There's been some talk about the possibility of sending an airplane to Titan, the Saturn's biggest moon and I it sounds a lot more interesting and practical than a plane on mars.
For one, Mars's atmosphere is very thin, making flying in there very hard. You're going to need big wings to stay in the air and controlling it is going to be delicate. Titan, on the other hand, has a very thick and dense atmosphere, allowing for a lot smaller craft and easier manouverability. That also lowers the power requirements for the propulsion, so it could be quite feasibly be powered by a ASRG giving it a flight time of years.
There are a lot of other very good points, too, but instead of writing about them myself, I'll just post a link to a cool blog that explains most of it quite well: http://futureplanets.blogspot.com/2010/06/aviatr-titan-plane-details.html
Here's a very informative presentation about it, too http://vimeo.com/11432536
I've been living with only a 380kbps cellular internet connection for the last couple of months and I don't have the luxury of downloading multiple gigabytes accidentally. Just some hours ago, I decided to spend the evening painstakingly downloading 150MB worth of Arch Linux updates over the connection.
(... Only to reboot the machine after the update and realizing that the crappy internet didn't work anymore. Took couple of hours to get it fixed. Another exciting day in Linux land)
But besides huge downloads, I can generally get by with a slow connection like this, even these days. Online banking, news, messaging and so on are no problem.
Relevant expertise required and also US citizenship, apparently.
I think you're right. Low temperatures and air pressure, radiation and dust storms would make it practically impossible to go outside the well-shielded martian underground bunker. Now where on earth would you find people willing to live their lives without sunlight inside dark basem^H^H^H^H^Hbunkers?
Well that was an intreguing piece of writing
Ceres does appear to be an interesting place indeed. I guess that's why we've got the Dawn spacecraft on the way there. 5 more years and we'll know a lot more about the place than before. If 5 years sound too far away, it'll also be studing Vesta, another interesting large asteroid belt object, next year.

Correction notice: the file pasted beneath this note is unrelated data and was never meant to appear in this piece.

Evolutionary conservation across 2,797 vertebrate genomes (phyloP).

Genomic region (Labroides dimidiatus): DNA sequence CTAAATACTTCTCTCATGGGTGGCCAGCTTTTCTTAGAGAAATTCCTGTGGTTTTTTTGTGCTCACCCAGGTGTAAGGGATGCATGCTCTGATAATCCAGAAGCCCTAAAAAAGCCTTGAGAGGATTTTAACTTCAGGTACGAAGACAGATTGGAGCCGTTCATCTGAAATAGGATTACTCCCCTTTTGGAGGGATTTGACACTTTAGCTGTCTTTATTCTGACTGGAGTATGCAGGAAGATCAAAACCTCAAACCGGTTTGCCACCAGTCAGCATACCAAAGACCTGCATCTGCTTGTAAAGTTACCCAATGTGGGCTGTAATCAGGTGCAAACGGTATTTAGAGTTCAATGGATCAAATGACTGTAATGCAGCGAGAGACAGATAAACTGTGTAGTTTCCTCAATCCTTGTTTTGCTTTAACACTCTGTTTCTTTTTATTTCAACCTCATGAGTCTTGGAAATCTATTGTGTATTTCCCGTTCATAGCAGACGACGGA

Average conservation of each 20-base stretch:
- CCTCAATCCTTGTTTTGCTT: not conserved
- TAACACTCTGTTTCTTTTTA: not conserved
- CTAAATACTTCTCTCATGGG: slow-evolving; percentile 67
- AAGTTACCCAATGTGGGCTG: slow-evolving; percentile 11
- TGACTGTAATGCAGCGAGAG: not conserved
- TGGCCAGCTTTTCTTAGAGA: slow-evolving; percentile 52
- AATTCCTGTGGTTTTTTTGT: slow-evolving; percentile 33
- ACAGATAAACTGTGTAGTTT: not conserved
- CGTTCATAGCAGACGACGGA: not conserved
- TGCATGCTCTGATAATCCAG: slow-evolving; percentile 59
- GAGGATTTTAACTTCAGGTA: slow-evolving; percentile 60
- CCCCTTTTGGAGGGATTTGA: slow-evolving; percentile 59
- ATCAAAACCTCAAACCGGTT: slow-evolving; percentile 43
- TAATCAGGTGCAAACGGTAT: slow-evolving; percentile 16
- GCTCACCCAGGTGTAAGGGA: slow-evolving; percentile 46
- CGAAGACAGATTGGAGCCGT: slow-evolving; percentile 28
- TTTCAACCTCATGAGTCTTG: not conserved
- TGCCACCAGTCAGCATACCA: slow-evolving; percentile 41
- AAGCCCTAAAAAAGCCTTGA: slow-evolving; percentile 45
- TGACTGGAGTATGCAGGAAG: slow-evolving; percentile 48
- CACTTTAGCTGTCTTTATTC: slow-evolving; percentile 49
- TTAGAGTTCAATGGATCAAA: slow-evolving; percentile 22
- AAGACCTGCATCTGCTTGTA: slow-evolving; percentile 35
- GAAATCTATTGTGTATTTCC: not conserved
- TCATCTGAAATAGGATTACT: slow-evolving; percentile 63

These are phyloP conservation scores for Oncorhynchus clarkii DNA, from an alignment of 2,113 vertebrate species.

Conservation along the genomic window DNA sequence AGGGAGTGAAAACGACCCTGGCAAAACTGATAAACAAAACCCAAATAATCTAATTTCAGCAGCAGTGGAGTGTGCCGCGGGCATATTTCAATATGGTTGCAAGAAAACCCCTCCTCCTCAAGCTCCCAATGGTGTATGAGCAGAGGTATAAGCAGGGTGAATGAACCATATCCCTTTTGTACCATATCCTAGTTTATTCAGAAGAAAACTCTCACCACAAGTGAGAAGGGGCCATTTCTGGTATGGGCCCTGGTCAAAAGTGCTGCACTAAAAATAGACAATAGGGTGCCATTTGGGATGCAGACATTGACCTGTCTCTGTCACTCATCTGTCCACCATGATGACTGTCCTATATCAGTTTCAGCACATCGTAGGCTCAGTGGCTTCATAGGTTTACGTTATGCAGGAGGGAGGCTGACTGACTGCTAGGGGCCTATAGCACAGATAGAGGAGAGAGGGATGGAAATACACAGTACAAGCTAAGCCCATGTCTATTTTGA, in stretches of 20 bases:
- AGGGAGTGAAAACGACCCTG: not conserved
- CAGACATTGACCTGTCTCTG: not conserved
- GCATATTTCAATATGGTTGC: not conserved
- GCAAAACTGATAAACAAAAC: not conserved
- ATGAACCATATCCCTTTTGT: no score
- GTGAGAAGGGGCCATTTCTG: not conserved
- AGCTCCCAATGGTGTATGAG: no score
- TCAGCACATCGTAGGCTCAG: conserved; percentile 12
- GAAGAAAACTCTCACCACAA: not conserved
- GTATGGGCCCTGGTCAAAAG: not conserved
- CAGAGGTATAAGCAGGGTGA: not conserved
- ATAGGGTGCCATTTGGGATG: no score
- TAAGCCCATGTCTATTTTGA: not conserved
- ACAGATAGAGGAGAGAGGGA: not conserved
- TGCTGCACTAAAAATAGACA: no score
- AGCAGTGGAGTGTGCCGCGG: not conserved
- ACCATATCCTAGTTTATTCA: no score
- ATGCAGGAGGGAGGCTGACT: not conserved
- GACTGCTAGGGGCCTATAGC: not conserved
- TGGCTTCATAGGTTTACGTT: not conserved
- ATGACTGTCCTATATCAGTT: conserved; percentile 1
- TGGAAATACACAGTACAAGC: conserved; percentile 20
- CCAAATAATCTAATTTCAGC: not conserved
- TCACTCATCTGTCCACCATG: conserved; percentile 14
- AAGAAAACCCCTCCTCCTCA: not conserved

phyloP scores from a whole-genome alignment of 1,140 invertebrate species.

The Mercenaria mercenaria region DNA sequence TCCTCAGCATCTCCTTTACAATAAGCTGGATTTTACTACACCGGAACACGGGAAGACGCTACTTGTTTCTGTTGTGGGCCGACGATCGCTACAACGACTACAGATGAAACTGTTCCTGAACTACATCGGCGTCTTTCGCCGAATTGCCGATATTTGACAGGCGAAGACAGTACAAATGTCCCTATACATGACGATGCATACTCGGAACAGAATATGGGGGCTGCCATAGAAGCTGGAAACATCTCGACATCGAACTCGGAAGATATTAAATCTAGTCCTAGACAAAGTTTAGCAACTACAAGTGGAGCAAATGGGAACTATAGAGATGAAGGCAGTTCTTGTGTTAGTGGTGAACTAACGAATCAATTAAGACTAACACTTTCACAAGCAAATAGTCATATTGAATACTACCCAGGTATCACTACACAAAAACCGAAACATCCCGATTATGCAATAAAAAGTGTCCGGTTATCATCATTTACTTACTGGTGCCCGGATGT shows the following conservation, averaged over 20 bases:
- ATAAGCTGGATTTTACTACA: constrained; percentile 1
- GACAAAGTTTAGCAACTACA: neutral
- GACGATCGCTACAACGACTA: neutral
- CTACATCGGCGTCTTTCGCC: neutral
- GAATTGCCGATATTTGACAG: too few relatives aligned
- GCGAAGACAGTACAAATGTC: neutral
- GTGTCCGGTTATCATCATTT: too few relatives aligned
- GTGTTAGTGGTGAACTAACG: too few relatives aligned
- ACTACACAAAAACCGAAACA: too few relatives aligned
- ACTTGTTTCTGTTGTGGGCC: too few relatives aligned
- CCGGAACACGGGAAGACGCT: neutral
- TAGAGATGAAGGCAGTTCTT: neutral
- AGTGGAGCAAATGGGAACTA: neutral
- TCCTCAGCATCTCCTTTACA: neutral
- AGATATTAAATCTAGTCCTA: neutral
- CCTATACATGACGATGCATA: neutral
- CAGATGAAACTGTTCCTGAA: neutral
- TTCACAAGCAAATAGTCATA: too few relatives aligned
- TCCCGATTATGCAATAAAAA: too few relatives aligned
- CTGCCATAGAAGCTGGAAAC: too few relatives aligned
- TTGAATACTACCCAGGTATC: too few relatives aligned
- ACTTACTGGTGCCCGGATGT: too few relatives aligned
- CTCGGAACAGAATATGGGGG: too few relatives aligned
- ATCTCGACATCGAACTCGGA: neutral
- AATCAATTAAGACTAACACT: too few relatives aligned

For some reason, I can't stop imagining a fight scene with James Bond battling the Bad Astronomer amongst a large array of huge, spinning, mercury-filled telescopes.
I doubt those things would be very practical, but it would probably be a pretty amazing sight!
My thoughts exactly. These Linaro guys will focus on getting the the low level kernel stuff patched up and fixed for the all the new ARM platforms as they are released. MeeGo develelopers can use that, they won't have to worry about the low level stuff as much and they can focus on the user experience and all the other special stuff that makes MeeGo different. Same goes for all the other linux-based mobile operating systems. I guess that would include Android, too.
That the way I understood it, at least.
I sense a grand future for car-loving open source enthusiasts!
I, for one, can't wait to download the new Carbuntu 25.4. I hear they've moved the steering wheel to the other side to open some space for future widgets and the brakes don't seem to work with the radio on, but the new color scheme is beautiful!
Also, they removed reverse to streamline the user experience
ctrl+alt+command+8 negates the screen on a mac. I, too, have used that feature during night a couple of times and it does help.
"How can magnets impact my moral choices? Isn't my soul supposed to do that?"
Humans have known for a large part of their history that certain chemicals and diseases can affect the behaviour of humans. Now we know magnets can do that, too. It's a great find in a scientific sense, but it doesn't really pose any new moral questions that haven't been asked before. Replace "magnets" in your question with alcohol, drugs, brain diseases or medication and you might see that people have been asking the same question ever since religion was invented.
Cancer survival rates aren't that easy to compare.
The higher cancer survival rates are partly thanks to the fact that the American heath care system loves frequent check-ups with lots of tests.They're a relatively risk-free form of income for a doctor and insurance companies. So, Americans get tested for cancers that are very unlikely to be a problem for anyone. National health care systems don't bother, because the testing would be costly and wouldn't really save that many lives.
Thanks to this, Americans get tested positive for relatively harmless cancers more often. After five years, a person like that is counted as a cancer survivalist. In Europe etc, a person with similiar cancer would probably die of old age without ever knowing that he had a harmless cancer somewhere and would not count as a cancer survivalist, as no-one knew he had one.
That skews the statistics in your favor, even if your methods against fighting cancer weren't any better.
Granted, I have no sources available, so take it with a grain of salt.
It isn't easy being the parent of a six-year-old. However, it's a pretty small price to pay for having somebody around the house who understands computers.